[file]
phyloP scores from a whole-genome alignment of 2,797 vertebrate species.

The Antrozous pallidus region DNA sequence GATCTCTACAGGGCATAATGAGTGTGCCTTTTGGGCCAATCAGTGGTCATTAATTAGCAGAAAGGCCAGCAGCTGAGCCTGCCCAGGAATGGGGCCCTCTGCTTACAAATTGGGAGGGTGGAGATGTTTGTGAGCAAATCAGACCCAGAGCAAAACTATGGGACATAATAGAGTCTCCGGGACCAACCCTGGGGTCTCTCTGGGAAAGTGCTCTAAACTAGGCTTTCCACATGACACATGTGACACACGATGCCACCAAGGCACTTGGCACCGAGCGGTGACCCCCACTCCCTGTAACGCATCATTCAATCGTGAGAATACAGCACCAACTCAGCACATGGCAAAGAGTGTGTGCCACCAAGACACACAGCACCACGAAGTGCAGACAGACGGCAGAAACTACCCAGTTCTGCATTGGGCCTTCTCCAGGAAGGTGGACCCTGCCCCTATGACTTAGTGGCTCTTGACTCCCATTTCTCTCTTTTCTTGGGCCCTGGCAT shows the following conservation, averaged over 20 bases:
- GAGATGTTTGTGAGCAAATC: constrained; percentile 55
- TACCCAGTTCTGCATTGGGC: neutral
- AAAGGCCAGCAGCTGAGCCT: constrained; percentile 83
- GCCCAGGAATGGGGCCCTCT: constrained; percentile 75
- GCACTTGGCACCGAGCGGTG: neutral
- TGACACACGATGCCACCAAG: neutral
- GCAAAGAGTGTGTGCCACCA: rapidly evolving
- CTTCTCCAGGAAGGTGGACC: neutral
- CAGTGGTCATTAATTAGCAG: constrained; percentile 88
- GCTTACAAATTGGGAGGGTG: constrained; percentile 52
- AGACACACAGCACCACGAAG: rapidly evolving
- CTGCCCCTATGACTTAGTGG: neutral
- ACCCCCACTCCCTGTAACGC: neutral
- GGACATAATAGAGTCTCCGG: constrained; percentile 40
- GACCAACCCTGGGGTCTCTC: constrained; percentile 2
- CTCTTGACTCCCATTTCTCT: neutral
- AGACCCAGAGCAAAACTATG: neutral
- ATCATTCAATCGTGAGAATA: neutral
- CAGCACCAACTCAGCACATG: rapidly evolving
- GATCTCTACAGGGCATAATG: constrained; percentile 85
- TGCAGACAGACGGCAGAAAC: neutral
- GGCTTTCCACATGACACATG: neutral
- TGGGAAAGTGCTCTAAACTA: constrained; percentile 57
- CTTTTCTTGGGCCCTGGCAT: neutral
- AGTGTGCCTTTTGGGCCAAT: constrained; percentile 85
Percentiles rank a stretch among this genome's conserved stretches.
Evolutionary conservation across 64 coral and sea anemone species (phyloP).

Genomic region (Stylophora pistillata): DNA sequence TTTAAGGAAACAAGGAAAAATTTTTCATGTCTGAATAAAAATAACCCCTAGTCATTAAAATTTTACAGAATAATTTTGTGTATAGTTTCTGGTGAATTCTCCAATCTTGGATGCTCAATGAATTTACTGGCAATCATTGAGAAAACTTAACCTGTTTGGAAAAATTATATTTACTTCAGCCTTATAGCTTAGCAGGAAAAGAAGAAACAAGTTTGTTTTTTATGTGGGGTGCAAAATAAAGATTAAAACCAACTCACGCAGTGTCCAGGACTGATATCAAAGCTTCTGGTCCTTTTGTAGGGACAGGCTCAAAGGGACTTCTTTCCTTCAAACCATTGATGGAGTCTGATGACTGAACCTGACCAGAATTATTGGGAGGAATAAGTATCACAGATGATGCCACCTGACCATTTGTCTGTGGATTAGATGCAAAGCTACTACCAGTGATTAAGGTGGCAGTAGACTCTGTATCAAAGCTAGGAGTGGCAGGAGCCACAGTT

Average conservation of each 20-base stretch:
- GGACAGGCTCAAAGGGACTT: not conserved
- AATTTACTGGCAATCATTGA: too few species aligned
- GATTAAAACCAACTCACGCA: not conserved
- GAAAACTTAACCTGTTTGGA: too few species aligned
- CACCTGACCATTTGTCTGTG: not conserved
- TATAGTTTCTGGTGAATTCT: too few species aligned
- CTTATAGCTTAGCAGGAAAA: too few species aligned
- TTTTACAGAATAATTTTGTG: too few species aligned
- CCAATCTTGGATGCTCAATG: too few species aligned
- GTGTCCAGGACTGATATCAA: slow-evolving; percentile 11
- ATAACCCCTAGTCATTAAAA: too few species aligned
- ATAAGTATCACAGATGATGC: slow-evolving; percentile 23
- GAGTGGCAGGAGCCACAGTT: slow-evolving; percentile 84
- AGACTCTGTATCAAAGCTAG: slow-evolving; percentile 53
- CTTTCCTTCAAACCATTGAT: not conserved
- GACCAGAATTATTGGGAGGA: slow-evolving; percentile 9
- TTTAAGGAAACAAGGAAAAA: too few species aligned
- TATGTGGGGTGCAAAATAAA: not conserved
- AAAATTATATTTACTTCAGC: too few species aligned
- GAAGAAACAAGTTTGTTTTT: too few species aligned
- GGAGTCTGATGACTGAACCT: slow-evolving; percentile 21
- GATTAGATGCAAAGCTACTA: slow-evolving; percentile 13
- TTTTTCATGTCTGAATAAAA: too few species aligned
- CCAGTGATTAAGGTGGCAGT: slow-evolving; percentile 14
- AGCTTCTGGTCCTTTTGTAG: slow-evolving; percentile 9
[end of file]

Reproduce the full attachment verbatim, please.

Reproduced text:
phyloP scores from a whole-genome alignment of 2,797 vertebrate species.

The Antrozous pallidus region DNA sequence GATCTCTACAGGGCATAATGAGTGTGCCTTTTGGGCCAATCAGTGGTCATTAATTAGCAGAAAGGCCAGCAGCTGAGCCTGCCCAGGAATGGGGCCCTCTGCTTACAAATTGGGAGGGTGGAGATGTTTGTGAGCAAATCAGACCCAGAGCAAAACTATGGGACATAATAGAGTCTCCGGGACCAACCCTGGGGTCTCTCTGGGAAAGTGCTCTAAACTAGGCTTTCCACATGACACATGTGACACACGATGCCACCAAGGCACTTGGCACCGAGCGGTGACCCCCACTCCCTGTAACGCATCATTCAATCGTGAGAATACAGCACCAACTCAGCACATGGCAAAGAGTGTGTGCCACCAAGACACACAGCACCACGAAGTGCAGACAGACGGCAGAAACTACCCAGTTCTGCATTGGGCCTTCTCCAGGAAGGTGGACCCTGCCCCTATGACTTAGTGGCTCTTGACTCCCATTTCTCTCTTTTCTTGGGCCCTGGCAT shows the following conservation, averaged over 20 bases:
- GAGATGTTTGTGAGCAAATC: constrained; percentile 55
- TACCCAGTTCTGCATTGGGC: neutral
- AAAGGCCAGCAGCTGAGCCT: constrained; percentile 83
- GCCCAGGAATGGGGCCCTCT: constrained; percentile 75
- GCACTTGGCACCGAGCGGTG: neutral
- TGACACACGATGCCACCAAG: neutral
- GCAAAGAGTGTGTGCCACCA: rapidly evolving
- CTTCTCCAGGAAGGTGGACC: neutral
- CAGTGGTCATTAATTAGCAG: constrained; percentile 88
- GCTTACAAATTGGGAGGGTG: constrained; percentile 52
- AGACACACAGCACCACGAAG: rapidly evolving
- CTGCCCCTATGACTTAGTGG: neutral
- ACCCCCACTCCCTGTAACGC: neutral
- GGACATAATAGAGTCTCCGG: constrained; percentile 40
- GACCAACCCTGGGGTCTCTC: constrained; percentile 2
- CTCTTGACTCCCATTTCTCT: neutral
- AGACCCAGAGCAAAACTATG: neutral
- ATCATTCAATCGTGAGAATA: neutral
- CAGCACCAACTCAGCACATG: rapidly evolving
- GATCTCTACAGGGCATAATG: constrained; percentile 85
- TGCAGACAGACGGCAGAAAC: neutral
- GGCTTTCCACATGACACATG: neutral
- TGGGAAAGTGCTCTAAACTA: constrained; percentile 57
- CTTTTCTTGGGCCCTGGCAT: neutral
- AGTGTGCCTTTTGGGCCAAT: constrained; percentile 85
Percentiles rank a stretch among this genome's conserved stretches.
Evolutionary conservation across 64 coral and sea anemone species (phyloP).

Genomic region (Stylophora pistillata): DNA sequence TTTAAGGAAACAAGGAAAAATTTTTCATGTCTGAATAAAAATAACCCCTAGTCATTAAAATTTTACAGAATAATTTTGTGTATAGTTTCTGGTGAATTCTCCAATCTTGGATGCTCAATGAATTTACTGGCAATCATTGAGAAAACTTAACCTGTTTGGAAAAATTATATTTACTTCAGCCTTATAGCTTAGCAGGAAAAGAAGAAACAAGTTTGTTTTTTATGTGGGGTGCAAAATAAAGATTAAAACCAACTCACGCAGTGTCCAGGACTGATATCAAAGCTTCTGGTCCTTTTGTAGGGACAGGCTCAAAGGGACTTCTTTCCTTCAAACCATTGATGGAGTCTGATGACTGAACCTGACCAGAATTATTGGGAGGAATAAGTATCACAGATGATGCCACCTGACCATTTGTCTGTGGATTAGATGCAAAGCTACTACCAGTGATTAAGGTGGCAGTAGACTCTGTATCAAAGCTAGGAGTGGCAGGAGCCACAGTT

Average conservation of each 20-base stretch:
- GGACAGGCTCAAAGGGACTT: not conserved
- AATTTACTGGCAATCATTGA: too few species aligned
- GATTAAAACCAACTCACGCA: not conserved
- GAAAACTTAACCTGTTTGGA: too few species aligned
- CACCTGACCATTTGTCTGTG: not conserved
- TATAGTTTCTGGTGAATTCT: too few species aligned
- CTTATAGCTTAGCAGGAAAA: too few species aligned
- TTTTACAGAATAATTTTGTG: too few species aligned
- CCAATCTTGGATGCTCAATG: too few species aligned
- GTGTCCAGGACTGATATCAA: slow-evolving; percentile 11
- ATAACCCCTAGTCATTAAAA: too few species aligned
- ATAAGTATCACAGATGATGC: slow-evolving; percentile 23
- GAGTGGCAGGAGCCACAGTT: slow-evolving; percentile 84
- AGACTCTGTATCAAAGCTAG: slow-evolving; percentile 53
- CTTTCCTTCAAACCATTGAT: not conserved
- GACCAGAATTATTGGGAGGA: slow-evolving; percentile 9
- TTTAAGGAAACAAGGAAAAA: too few species aligned
- TATGTGGGGTGCAAAATAAA: not conserved
- AAAATTATATTTACTTCAGC: too few species aligned
- GAAGAAACAAGTTTGTTTTT: too few species aligned
- GGAGTCTGATGACTGAACCT: slow-evolving; percentile 21
- GATTAGATGCAAAGCTACTA: slow-evolving; percentile 13
- TTTTTCATGTCTGAATAAAA: too few species aligned
- CCAGTGATTAAGGTGGCAGT: slow-evolving; percentile 14
- AGCTTCTGGTCCTTTTGTAG: slow-evolving; percentile 9